The Many Voices of ED
My ED (eating disorder) voice started yelling at me again this week. Even though I’ve gotten better at drowning it out, it persists in trying different ways to sneak up on me. I yell back affirmations and goals and that quiets it down. When I fear it’s getting really loud, I reach out to people—my friends, family, and especially the staff at the Bella Vita (BHC) where I have been in treatment.
This week my ED voice changed tactics and got clever. While I’d been “gaining” my own weapons to fight back, it had retreated only to reattack in a way and at a time I didn’t expect. This time it snuck up on me and instead of yelling, “You’re fat,” it whispered, “You just need to lose a couple pounds, nothing drastic.” The voice told me it wanted to keep me safe, that losing a couple pounds wasn’t a big deal, and that my pants would feel less tight. Come to think of it, my pants did feel a little tight. I’d been trying not to fixate on it, but my clothes didn’t fall off me anymore.
Now ED had my attention. I had opened the door a crack, thinking it was not ED at all. The voice was reasonable, so I hadn’t thought to argue with it. It wasn’t suggesting laxatives or diet pills. It didn’t want me to miss full meals, just lose a little weight. Once the ED voice gained confidence, it got louder, saying things like, “By the way, you’re ugly.”
“Excuse me?” I said. “That’s kind of mean.”
“Is it mean or is it true?” ED asked. “With my help you can be a little trimmer. Be a little prettier. Also, you’re not really that special.”
“Sure I’m special. The people at my job like me and that has nothing to do with my appearance.”
Again, ED quietly questioned me. “Really? They loved you last year when you were listening to me. We haven’t done anything together since then. Now you’re not pretty, you’re not successful, and you’ve gotten fat.”
The voice got bigger, “Hey, don’t worry. I’m here. We can fix this.” The voice was so different from before, I worried that maybe it was right. Maybe it wasn’t ED after all; maybe it was my healthy voice trying to warn me.
I had a couple of choices. I could either act based on what the voice was telling me, or I could do a little investigating. My individual therapist, as always, took it seriously. “That voice sounds really mean,” she said. “I want you to yell at your ED voice and say ‘stop trying to trick me.’” Those words helped and put things into perspective. The voice was mean and it was doing a good job of trying to trick me. Even in that moment of confirmation it chimed in: “How recovered are you if you couldn’t even tell it was me without going to your therapist? What’ll you do when you can’t go to her anymore?”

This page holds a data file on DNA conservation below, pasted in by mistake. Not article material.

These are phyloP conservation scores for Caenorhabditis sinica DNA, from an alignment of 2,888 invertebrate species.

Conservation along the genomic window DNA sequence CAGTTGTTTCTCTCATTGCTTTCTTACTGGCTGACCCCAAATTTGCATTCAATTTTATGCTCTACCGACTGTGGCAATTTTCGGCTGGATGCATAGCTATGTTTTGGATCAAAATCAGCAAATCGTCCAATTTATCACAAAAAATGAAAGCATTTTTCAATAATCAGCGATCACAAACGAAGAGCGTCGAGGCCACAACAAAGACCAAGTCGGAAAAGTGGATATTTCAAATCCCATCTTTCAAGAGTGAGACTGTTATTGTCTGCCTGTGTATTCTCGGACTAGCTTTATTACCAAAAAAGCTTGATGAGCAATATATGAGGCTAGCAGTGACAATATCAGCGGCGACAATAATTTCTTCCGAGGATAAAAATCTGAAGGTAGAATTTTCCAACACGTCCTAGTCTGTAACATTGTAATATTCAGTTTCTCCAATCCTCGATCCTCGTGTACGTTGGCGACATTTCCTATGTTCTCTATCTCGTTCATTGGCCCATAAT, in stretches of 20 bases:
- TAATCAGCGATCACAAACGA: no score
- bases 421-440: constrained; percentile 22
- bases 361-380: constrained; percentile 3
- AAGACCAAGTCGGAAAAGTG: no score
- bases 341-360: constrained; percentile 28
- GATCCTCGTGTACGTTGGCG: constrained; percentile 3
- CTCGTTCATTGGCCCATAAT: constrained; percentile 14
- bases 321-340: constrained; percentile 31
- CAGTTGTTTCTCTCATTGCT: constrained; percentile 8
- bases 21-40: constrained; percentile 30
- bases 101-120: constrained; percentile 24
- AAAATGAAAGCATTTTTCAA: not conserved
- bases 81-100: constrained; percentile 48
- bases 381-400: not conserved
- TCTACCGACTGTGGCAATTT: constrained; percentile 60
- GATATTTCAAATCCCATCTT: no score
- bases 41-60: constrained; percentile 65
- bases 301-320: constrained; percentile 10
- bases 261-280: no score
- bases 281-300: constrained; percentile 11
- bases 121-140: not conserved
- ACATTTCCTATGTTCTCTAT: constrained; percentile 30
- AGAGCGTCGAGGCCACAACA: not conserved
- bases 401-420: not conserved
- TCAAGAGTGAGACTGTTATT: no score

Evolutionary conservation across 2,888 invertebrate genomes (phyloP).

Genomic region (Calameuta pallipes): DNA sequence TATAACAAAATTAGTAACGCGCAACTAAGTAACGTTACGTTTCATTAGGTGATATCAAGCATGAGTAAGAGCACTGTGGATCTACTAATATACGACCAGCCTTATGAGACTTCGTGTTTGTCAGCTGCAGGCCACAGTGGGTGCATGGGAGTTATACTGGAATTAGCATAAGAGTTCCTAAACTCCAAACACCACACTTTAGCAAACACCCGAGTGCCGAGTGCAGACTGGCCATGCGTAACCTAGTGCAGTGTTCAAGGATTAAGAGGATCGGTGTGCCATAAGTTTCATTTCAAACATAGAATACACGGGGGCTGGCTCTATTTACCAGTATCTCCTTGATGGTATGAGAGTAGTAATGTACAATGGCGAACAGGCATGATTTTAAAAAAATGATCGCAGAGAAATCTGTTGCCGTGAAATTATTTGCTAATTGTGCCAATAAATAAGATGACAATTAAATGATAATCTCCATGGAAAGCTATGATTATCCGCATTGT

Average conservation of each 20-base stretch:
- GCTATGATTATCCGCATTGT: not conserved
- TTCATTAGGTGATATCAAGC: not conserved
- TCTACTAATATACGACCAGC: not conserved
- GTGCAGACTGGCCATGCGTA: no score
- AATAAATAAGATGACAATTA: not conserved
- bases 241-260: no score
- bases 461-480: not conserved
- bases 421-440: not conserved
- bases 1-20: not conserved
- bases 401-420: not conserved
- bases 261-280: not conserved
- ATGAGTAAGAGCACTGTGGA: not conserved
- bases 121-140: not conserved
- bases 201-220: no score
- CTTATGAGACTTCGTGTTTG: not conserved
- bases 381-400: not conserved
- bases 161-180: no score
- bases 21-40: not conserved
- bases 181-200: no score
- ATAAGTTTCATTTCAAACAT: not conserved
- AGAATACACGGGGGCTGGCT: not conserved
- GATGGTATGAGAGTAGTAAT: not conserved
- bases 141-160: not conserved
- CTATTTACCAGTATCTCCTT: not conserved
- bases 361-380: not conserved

That really hurt, but it made me think. I reminded myself of what my therapist said in our sessions. I reminded myself of what my friends said. I reviewed all the tools I’d gathered from all the brilliant and insightful people I had encountered in my months in recovery.
I would fight back—and it would be a fight. Those people who think we recover from an eating disorder the way we recover from the chicken pox (now immune to it and can never get it again), well, they just don’t get it. Recovery isn’t a destination you arrive at when you’re discharged from treatment or you’ve reached a healthy weight. It’s a way of life.
This week I learned that if I’m asking, “Is this my ED voice?” it probably is. Your ED voice doesn’t have to yell at you to be unhealthy. We get so used to ED beating us up when it says, “You just need to lose a few pounds,” we think it’s being helpful. But would a real friend to say that to you? Would a real friend tell you to lose weight if your doctors and dieticians were saying the opposite?
You see, my ED voice isn’t just the voice that yells, “You’re fat,” it’s any and all voices that tell me I’m not enough. Which isn’t to say my healthy voice thinks I’m perfect. The difference is the perspective: my ED voice tells me I haven’t yet done enough; my healthy voice says I’ve just begun to see all that I can do. Knowing that difference is now one of my tools. I’m ready to fight back now. I wish the same for all of you. Believe me when I say we’re all worth it.
By Tara Redepenning
Reprinted with permission from Eating Disorders Recovery Today
Winter 2008 Volume 6, Number 1
©2008 Gürze Books
About the Author
Tara Redepenning lives in Santa Monica, CA, with her husband and dog. She currently works as a Writer/Director of musicals. She is enrolled at Santa Monica College and is pursuing a degree in Psychology.
Dr. Gnap website editor eatingdisordersrecoverytoday.com. Dr. Gnap is a family practice physician and behavioral medicine specialist in suburban Chicago. Dr. Gnap developed the Inner Control™ Program in 1970 and has worked with thousands of people to improve and correct medical, emotional, behavioral and learning problems including performance.